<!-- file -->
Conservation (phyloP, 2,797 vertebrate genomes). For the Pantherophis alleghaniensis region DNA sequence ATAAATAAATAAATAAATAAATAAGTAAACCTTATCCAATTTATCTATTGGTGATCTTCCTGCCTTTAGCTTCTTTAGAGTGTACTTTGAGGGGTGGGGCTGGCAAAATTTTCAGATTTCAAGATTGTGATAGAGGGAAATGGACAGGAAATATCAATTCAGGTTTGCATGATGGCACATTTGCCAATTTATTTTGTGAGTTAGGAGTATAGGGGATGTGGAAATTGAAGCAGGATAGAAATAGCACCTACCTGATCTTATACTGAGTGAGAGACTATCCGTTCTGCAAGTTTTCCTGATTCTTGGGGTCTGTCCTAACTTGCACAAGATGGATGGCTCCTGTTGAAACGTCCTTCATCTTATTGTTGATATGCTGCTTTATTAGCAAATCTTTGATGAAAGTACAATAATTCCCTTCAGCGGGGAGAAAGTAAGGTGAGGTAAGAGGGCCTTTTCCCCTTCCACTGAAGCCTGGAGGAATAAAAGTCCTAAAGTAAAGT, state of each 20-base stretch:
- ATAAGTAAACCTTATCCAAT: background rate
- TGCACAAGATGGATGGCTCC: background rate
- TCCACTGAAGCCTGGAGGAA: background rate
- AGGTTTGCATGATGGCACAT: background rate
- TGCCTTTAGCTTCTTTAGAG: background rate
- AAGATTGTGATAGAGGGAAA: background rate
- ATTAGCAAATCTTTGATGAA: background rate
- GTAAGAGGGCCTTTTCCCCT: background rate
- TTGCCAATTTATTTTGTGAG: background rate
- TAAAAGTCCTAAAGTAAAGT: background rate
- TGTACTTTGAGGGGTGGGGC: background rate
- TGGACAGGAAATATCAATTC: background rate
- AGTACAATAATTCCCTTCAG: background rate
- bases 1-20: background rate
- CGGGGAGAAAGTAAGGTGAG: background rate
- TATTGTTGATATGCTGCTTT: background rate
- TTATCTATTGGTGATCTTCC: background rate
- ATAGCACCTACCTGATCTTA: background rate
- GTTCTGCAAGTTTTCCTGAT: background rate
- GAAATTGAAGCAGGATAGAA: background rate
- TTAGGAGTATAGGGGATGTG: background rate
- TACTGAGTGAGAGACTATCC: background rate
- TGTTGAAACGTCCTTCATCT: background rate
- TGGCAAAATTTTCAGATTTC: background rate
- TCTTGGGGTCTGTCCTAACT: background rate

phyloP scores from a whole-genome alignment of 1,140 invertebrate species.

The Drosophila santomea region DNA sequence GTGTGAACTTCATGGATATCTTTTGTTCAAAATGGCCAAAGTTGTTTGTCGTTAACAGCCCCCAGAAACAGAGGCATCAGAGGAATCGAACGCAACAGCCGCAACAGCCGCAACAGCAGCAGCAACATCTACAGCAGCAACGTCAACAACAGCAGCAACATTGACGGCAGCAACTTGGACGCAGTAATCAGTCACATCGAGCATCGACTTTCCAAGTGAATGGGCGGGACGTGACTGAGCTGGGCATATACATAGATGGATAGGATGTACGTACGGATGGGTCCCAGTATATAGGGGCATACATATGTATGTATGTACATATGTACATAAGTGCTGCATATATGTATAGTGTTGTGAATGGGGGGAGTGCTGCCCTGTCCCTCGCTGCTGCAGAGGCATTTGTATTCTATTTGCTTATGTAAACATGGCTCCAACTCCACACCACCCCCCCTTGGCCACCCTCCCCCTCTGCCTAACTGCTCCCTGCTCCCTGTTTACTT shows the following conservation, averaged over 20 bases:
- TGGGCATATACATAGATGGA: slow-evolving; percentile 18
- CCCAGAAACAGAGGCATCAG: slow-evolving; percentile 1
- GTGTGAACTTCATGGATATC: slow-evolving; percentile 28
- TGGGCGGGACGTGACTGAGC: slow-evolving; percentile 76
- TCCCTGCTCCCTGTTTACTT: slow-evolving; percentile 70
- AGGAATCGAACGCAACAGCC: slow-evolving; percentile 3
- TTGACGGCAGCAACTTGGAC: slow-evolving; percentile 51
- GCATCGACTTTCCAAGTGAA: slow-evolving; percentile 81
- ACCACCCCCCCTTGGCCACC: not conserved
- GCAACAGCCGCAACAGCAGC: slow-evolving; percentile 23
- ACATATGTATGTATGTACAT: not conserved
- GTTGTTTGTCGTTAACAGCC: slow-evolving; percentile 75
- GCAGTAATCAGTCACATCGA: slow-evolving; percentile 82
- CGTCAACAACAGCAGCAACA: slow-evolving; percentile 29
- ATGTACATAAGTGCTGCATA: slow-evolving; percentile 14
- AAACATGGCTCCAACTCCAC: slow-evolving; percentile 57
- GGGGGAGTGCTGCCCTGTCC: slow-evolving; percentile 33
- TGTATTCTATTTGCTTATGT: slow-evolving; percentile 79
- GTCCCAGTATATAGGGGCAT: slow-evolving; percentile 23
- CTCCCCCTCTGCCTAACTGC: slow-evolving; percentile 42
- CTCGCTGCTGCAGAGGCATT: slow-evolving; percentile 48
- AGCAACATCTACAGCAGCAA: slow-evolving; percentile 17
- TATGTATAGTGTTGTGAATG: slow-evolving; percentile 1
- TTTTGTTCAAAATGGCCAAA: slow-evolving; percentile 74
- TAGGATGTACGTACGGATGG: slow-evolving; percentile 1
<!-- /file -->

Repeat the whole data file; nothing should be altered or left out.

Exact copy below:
Conservation (phyloP, 2,797 vertebrate genomes). For the Pantherophis alleghaniensis region DNA sequence ATAAATAAATAAATAAATAAATAAGTAAACCTTATCCAATTTATCTATTGGTGATCTTCCTGCCTTTAGCTTCTTTAGAGTGTACTTTGAGGGGTGGGGCTGGCAAAATTTTCAGATTTCAAGATTGTGATAGAGGGAAATGGACAGGAAATATCAATTCAGGTTTGCATGATGGCACATTTGCCAATTTATTTTGTGAGTTAGGAGTATAGGGGATGTGGAAATTGAAGCAGGATAGAAATAGCACCTACCTGATCTTATACTGAGTGAGAGACTATCCGTTCTGCAAGTTTTCCTGATTCTTGGGGTCTGTCCTAACTTGCACAAGATGGATGGCTCCTGTTGAAACGTCCTTCATCTTATTGTTGATATGCTGCTTTATTAGCAAATCTTTGATGAAAGTACAATAATTCCCTTCAGCGGGGAGAAAGTAAGGTGAGGTAAGAGGGCCTTTTCCCCTTCCACTGAAGCCTGGAGGAATAAAAGTCCTAAAGTAAAGT, state of each 20-base stretch:
- ATAAGTAAACCTTATCCAAT: background rate
- TGCACAAGATGGATGGCTCC: background rate
- TCCACTGAAGCCTGGAGGAA: background rate
- AGGTTTGCATGATGGCACAT: background rate
- TGCCTTTAGCTTCTTTAGAG: background rate
- AAGATTGTGATAGAGGGAAA: background rate
- ATTAGCAAATCTTTGATGAA: background rate
- GTAAGAGGGCCTTTTCCCCT: background rate
- TTGCCAATTTATTTTGTGAG: background rate
- TAAAAGTCCTAAAGTAAAGT: background rate
- TGTACTTTGAGGGGTGGGGC: background rate
- TGGACAGGAAATATCAATTC: background rate
- AGTACAATAATTCCCTTCAG: background rate
- bases 1-20: background rate
- CGGGGAGAAAGTAAGGTGAG: background rate
- TATTGTTGATATGCTGCTTT: background rate
- TTATCTATTGGTGATCTTCC: background rate
- ATAGCACCTACCTGATCTTA: background rate
- GTTCTGCAAGTTTTCCTGAT: background rate
- GAAATTGAAGCAGGATAGAA: background rate
- TTAGGAGTATAGGGGATGTG: background rate
- TACTGAGTGAGAGACTATCC: background rate
- TGTTGAAACGTCCTTCATCT: background rate
- TGGCAAAATTTTCAGATTTC: background rate
- TCTTGGGGTCTGTCCTAACT: background rate

phyloP scores from a whole-genome alignment of 1,140 invertebrate species.

The Drosophila santomea region DNA sequence GTGTGAACTTCATGGATATCTTTTGTTCAAAATGGCCAAAGTTGTTTGTCGTTAACAGCCCCCAGAAACAGAGGCATCAGAGGAATCGAACGCAACAGCCGCAACAGCCGCAACAGCAGCAGCAACATCTACAGCAGCAACGTCAACAACAGCAGCAACATTGACGGCAGCAACTTGGACGCAGTAATCAGTCACATCGAGCATCGACTTTCCAAGTGAATGGGCGGGACGTGACTGAGCTGGGCATATACATAGATGGATAGGATGTACGTACGGATGGGTCCCAGTATATAGGGGCATACATATGTATGTATGTACATATGTACATAAGTGCTGCATATATGTATAGTGTTGTGAATGGGGGGAGTGCTGCCCTGTCCCTCGCTGCTGCAGAGGCATTTGTATTCTATTTGCTTATGTAAACATGGCTCCAACTCCACACCACCCCCCCTTGGCCACCCTCCCCCTCTGCCTAACTGCTCCCTGCTCCCTGTTTACTT shows the following conservation, averaged over 20 bases:
- TGGGCATATACATAGATGGA: slow-evolving; percentile 18
- CCCAGAAACAGAGGCATCAG: slow-evolving; percentile 1
- GTGTGAACTTCATGGATATC: slow-evolving; percentile 28
- TGGGCGGGACGTGACTGAGC: slow-evolving; percentile 76
- TCCCTGCTCCCTGTTTACTT: slow-evolving; percentile 70
- AGGAATCGAACGCAACAGCC: slow-evolving; percentile 3
- TTGACGGCAGCAACTTGGAC: slow-evolving; percentile 51
- GCATCGACTTTCCAAGTGAA: slow-evolving; percentile 81
- ACCACCCCCCCTTGGCCACC: not conserved
- GCAACAGCCGCAACAGCAGC: slow-evolving; percentile 23
- ACATATGTATGTATGTACAT: not conserved
- GTTGTTTGTCGTTAACAGCC: slow-evolving; percentile 75
- GCAGTAATCAGTCACATCGA: slow-evolving; percentile 82
- CGTCAACAACAGCAGCAACA: slow-evolving; percentile 29
- ATGTACATAAGTGCTGCATA: slow-evolving; percentile 14
- AAACATGGCTCCAACTCCAC: slow-evolving; percentile 57
- GGGGGAGTGCTGCCCTGTCC: slow-evolving; percentile 33
- TGTATTCTATTTGCTTATGT: slow-evolving; percentile 79
- GTCCCAGTATATAGGGGCAT: slow-evolving; percentile 23
- CTCCCCCTCTGCCTAACTGC: slow-evolving; percentile 42
- CTCGCTGCTGCAGAGGCATT: slow-evolving; percentile 48
- AGCAACATCTACAGCAGCAA: slow-evolving; percentile 17
- TATGTATAGTGTTGTGAATG: slow-evolving; percentile 1
- TTTTGTTCAAAATGGCCAAA: slow-evolving; percentile 74
- TAGGATGTACGTACGGATGG: slow-evolving; percentile 1